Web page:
Was there a defining moment when you knew you were destined to become a creative professional?
Recently I was giving my students some words of encouragement as they left for summer break. As I urged them to push themselves in their studies and to never give up, they looked at me with awe and admiration. I knew that was a moment they’d never forget. And that I’d keep inspiring my students to apply themselves to the work that lies before them.
How do you weave your professional background into the classroom experience?
After I graduated from this very school, I started my own fashion business, making swimwear collections. I thoroughly understand both the industry and the student’s perspective. Many students want to start their own businesses, but don’t totally understand the fashion industry. So I share my own experiences to help them gain that knowledge.
What class assignment exemplifies your approach to teaching, mentoring, and pushing your students beyond their own perceived limits?
I choose projects that push students to practice and manage their time effectively so they can produce their best work. One project calls for students to research a designer’s past collections and replicate the technical flats of ten of the designer’s garments; they also write a paper about the designer’s personal and professional history. It’s a way for them to explore the designer’s process and their signature style—and practice adapting to a brand’s aesthetic, even if it’s contrary to their own. Students are typically apprehensive about the technical flats and how many they have to complete. I coach them through the process and they usually rise to the challenge—often surprising themselves.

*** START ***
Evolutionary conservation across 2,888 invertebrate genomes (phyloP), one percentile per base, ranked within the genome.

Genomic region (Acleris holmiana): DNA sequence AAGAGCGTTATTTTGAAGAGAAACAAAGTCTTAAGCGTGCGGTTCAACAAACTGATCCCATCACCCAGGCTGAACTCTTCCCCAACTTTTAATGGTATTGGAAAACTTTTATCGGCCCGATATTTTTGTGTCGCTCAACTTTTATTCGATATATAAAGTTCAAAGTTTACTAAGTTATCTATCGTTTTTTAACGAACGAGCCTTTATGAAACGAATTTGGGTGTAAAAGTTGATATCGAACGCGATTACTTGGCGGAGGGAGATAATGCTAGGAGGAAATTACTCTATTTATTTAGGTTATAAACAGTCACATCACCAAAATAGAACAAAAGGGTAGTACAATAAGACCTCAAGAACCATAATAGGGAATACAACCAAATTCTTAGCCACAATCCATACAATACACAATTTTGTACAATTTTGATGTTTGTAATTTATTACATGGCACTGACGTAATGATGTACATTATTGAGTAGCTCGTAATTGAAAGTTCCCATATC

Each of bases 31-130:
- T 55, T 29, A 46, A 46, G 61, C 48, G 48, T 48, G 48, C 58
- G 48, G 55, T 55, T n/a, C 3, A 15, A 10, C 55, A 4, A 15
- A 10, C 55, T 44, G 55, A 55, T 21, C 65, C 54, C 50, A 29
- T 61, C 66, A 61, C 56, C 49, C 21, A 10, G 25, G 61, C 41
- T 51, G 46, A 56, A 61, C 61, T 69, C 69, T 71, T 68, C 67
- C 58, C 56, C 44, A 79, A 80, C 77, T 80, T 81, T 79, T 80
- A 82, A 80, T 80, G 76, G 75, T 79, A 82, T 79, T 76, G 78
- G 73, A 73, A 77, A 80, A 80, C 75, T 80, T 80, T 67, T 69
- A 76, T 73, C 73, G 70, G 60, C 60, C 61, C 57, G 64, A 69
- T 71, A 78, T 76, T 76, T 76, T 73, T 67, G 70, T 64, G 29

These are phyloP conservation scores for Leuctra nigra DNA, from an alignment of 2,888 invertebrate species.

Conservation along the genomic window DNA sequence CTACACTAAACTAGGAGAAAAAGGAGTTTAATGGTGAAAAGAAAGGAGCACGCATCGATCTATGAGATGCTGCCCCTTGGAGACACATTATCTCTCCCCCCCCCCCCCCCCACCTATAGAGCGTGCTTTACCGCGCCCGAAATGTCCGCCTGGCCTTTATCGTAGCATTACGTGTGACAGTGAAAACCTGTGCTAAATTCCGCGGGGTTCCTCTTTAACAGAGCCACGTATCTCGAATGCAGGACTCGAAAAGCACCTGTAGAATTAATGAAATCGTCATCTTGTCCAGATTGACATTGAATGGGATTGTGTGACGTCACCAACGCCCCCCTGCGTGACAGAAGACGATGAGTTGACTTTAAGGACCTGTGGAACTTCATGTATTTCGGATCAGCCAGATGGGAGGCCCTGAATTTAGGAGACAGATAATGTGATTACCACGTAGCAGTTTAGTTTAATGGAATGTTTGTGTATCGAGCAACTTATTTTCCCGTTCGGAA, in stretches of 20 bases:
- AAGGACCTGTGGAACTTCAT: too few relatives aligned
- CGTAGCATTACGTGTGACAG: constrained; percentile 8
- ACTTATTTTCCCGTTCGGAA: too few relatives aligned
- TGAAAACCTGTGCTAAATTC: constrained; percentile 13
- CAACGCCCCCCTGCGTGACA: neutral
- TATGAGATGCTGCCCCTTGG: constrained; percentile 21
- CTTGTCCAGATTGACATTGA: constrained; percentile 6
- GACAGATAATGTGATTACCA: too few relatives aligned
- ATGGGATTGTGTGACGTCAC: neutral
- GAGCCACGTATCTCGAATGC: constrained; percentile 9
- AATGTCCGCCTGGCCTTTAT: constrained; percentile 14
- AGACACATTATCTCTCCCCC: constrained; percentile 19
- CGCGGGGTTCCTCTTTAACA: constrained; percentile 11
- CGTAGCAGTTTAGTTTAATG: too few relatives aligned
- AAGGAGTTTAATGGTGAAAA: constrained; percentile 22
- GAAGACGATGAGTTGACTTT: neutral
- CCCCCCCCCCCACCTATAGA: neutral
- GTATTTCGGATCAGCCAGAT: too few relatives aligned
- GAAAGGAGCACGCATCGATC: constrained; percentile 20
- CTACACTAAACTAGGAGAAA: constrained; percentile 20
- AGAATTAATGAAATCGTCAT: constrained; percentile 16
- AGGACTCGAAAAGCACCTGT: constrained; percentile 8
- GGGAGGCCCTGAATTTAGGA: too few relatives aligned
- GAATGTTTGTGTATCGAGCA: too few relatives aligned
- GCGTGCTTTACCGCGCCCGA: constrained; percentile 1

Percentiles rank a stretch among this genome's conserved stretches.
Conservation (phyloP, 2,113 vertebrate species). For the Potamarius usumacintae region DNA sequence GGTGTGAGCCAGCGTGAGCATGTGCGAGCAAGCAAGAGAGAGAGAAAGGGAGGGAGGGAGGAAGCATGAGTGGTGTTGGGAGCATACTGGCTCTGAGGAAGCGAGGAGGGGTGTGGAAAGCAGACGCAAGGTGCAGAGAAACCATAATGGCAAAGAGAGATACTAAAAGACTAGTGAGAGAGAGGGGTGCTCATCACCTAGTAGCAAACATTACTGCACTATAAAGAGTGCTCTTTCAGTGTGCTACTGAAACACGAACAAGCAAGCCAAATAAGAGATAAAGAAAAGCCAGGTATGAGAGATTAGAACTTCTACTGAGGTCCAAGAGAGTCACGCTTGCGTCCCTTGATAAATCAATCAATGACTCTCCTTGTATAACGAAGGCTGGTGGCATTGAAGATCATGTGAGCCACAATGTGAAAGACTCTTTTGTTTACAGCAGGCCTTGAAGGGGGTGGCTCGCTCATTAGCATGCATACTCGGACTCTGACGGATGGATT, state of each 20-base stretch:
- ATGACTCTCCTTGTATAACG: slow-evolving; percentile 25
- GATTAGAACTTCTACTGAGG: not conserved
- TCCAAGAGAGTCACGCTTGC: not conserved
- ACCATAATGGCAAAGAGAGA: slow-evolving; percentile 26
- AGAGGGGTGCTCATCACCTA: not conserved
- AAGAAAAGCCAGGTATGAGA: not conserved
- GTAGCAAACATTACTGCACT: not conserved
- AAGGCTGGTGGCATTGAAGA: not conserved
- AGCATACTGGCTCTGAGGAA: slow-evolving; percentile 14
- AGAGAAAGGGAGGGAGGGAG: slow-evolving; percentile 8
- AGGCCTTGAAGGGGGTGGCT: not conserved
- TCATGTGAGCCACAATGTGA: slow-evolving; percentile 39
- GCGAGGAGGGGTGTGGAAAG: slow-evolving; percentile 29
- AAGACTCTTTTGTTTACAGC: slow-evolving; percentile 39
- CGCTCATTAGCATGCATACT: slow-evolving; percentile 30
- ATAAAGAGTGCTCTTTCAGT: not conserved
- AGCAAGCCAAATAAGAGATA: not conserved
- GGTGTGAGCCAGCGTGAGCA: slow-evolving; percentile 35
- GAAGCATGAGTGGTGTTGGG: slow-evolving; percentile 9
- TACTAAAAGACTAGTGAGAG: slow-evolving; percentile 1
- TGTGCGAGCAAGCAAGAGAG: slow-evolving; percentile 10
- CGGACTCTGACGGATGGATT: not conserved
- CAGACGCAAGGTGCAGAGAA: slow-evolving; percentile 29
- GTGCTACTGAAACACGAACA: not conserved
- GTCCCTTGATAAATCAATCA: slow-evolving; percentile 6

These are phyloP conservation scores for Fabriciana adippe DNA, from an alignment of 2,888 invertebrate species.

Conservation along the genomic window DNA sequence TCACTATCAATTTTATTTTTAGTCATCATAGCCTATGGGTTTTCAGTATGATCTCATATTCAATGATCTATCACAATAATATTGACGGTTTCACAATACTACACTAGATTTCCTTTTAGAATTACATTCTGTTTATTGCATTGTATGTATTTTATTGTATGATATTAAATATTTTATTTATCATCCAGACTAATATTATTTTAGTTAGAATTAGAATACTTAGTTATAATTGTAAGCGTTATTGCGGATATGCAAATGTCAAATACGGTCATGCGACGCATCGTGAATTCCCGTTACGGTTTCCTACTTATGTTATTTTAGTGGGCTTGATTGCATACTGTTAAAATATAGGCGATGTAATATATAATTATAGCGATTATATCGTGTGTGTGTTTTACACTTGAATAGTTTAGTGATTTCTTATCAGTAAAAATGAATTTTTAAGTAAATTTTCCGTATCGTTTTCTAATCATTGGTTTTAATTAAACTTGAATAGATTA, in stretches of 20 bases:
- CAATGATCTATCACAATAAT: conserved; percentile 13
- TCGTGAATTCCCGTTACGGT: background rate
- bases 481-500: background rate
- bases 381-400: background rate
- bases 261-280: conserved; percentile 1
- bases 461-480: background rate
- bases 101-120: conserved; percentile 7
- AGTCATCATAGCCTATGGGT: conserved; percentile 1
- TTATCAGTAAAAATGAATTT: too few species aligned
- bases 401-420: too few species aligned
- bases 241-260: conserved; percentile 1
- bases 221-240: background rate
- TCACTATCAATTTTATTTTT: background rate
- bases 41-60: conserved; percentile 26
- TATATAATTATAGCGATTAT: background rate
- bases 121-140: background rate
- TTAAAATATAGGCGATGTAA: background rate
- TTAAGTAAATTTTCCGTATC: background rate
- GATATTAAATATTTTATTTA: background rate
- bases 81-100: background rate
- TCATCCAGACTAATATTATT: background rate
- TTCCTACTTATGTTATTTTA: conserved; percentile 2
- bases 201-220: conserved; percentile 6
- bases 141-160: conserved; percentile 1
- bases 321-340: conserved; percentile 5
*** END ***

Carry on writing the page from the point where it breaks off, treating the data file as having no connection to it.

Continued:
How does collaboration contribute to students’ success?
I tell my students that they’ll learn more from each other than they will from me. Seeing different perspectives impact their artistry and way of thinking for the better. I encourage them to work with students from other majors on their portfolio web sites and photo shoots.
What’s the most important thing you impart to students to help them succeed in class and the real world?
A positive attitude. If you have a negative disposition, your chances of getting hired are slim to none. This industry is all about networking, and your attitude could make the difference.
What’s the most critical advice you would offer any student embarking on a creative career?
Develop time management skills. I encourage my students to use planners and put themselves on a schedule to practice properly budgeting their time.
Anything else you’d like to share?
My students keep me motivated. If I can inspire them to manage their time and be positive while dealing with the demands of everyday life, I‘ve done my job.